Most conventional thyroid assessments leave much to be desired. Usually the only test performed is a TSH level which is actually a measure of pituitary function, not thyroid. More thorough testing includes free T3 (the active thyroid hormone), free T4 (the main hormone produced by the thyroid gland), thyroid antibodies (an indicator of Hashimoto's thyroiditis and are often related to gluten cross reaction), and reverse T3 (an inactive form of thyroid horme that is usually increased due to acute or chronic stress and which competes for receptors with active T3).
Another test that might be useful would be Iodine. Iodine is essential for the formation of thyroid hormone and is inhibited by bromide, chloride, and flouride which are present in large amounts in our food and environment. The common use among some alternative practitioners of high amounts of iodine like 12.5 mg is irresponsible and potentially dangerous without proper evaluation. People with low iodine levels can usually be repleted safely with amounts near one mg.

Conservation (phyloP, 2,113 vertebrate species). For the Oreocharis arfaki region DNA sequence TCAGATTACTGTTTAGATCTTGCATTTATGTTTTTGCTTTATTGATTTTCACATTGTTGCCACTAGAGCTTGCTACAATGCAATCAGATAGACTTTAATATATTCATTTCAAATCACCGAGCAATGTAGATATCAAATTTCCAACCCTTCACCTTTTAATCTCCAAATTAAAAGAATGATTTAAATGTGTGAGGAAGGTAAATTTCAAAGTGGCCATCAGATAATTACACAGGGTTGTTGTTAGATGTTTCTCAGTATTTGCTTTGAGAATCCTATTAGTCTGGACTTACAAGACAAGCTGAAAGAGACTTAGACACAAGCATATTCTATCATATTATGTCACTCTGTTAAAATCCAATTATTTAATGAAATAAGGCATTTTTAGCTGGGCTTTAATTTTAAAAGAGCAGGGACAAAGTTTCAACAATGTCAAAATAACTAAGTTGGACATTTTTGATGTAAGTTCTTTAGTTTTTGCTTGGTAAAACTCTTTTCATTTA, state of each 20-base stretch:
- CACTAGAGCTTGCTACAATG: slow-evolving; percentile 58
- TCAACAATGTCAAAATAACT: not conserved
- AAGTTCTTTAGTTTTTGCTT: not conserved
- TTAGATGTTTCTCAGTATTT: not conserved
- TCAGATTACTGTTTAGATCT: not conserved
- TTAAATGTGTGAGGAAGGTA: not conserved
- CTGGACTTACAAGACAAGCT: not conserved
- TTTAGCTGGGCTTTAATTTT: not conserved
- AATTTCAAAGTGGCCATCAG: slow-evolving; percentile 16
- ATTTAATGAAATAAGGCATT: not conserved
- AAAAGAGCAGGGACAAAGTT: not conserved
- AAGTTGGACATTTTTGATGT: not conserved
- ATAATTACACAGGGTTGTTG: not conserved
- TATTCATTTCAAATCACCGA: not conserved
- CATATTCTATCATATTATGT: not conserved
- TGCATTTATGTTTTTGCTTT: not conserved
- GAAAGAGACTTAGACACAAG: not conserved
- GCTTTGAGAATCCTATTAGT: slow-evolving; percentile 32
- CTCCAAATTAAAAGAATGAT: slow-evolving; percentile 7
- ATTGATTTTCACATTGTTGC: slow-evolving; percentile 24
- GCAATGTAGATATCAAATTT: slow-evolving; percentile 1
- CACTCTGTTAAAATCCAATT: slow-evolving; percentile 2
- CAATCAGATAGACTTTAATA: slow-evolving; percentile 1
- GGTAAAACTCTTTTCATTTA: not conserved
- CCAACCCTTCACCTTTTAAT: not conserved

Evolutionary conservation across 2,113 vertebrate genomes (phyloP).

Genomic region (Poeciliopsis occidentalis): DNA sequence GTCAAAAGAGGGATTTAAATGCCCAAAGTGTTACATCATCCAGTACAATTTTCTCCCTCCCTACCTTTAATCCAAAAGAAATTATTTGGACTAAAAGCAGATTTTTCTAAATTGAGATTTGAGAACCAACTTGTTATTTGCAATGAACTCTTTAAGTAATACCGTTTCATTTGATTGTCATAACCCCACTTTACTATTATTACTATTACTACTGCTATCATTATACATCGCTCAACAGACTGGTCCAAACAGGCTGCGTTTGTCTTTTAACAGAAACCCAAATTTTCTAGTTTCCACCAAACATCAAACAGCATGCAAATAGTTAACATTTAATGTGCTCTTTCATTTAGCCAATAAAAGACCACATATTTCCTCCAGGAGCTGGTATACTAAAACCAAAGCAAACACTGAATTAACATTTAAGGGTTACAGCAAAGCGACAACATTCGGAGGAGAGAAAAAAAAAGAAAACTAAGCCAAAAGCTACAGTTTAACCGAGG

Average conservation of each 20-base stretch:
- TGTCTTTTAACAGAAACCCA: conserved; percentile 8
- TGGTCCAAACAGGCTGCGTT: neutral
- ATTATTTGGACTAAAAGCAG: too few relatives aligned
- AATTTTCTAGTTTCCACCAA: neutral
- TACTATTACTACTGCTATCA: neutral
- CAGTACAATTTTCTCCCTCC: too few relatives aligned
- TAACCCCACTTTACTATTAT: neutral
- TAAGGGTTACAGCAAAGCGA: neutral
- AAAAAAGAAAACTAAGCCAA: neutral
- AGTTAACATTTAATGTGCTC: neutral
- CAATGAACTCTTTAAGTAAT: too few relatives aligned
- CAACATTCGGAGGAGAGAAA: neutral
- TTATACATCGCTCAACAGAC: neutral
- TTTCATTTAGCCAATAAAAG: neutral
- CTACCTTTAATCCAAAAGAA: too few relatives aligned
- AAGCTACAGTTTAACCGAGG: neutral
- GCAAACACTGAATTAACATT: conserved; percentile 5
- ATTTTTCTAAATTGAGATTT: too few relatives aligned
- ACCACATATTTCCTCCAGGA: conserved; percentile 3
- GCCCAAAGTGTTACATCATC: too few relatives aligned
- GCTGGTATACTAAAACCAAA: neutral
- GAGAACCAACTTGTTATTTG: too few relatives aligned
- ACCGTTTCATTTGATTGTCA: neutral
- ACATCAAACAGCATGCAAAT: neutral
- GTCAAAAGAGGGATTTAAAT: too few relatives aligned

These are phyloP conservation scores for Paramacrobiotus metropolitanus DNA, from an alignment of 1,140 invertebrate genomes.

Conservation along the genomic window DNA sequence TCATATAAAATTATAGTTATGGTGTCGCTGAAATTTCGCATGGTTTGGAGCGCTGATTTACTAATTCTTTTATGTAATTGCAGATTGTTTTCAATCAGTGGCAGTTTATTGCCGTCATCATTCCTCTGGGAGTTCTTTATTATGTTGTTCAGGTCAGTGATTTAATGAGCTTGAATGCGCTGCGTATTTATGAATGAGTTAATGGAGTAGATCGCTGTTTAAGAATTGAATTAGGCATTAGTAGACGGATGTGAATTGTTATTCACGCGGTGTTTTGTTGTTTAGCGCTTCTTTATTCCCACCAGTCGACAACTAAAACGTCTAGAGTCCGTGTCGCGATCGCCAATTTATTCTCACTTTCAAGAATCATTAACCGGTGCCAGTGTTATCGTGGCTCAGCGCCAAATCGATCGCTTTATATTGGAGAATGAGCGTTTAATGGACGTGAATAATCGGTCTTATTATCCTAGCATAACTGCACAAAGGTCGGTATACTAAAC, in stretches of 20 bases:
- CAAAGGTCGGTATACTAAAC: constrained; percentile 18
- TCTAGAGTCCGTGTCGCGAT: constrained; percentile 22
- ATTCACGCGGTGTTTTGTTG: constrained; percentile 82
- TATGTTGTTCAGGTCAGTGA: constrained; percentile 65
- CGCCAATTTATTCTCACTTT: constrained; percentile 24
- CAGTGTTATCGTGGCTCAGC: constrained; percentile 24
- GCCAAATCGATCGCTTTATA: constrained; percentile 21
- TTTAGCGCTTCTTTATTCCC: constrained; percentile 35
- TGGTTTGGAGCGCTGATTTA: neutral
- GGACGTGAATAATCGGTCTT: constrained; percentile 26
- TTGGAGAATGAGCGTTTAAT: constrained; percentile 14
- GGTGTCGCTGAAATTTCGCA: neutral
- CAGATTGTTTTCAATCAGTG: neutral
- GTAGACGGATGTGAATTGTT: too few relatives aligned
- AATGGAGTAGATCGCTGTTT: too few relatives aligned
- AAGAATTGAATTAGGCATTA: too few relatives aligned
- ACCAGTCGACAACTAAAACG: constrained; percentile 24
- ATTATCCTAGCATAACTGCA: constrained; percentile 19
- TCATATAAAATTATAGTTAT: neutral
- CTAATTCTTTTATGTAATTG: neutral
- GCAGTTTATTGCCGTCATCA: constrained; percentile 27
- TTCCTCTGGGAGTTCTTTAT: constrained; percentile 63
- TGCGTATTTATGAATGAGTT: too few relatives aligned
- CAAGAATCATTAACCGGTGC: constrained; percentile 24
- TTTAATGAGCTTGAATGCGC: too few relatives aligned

Body temperature is a functional sign of thyroid activity. First morning ORAL temperature below 97.7 is a possible indicator of thyroid problems.
Heavy metals such as lead and mercury can interfere with many body functions, including thyroid activity. When other testing fails to detect problems, it is wise to check for heavy metals.
Finally, it is necessary for thyroid hormone production to be dependent on co-factors elements such as selenium, zinc, copper and other trace elements.
Any thyroid evaluation that does not consider all these factors is incomplete.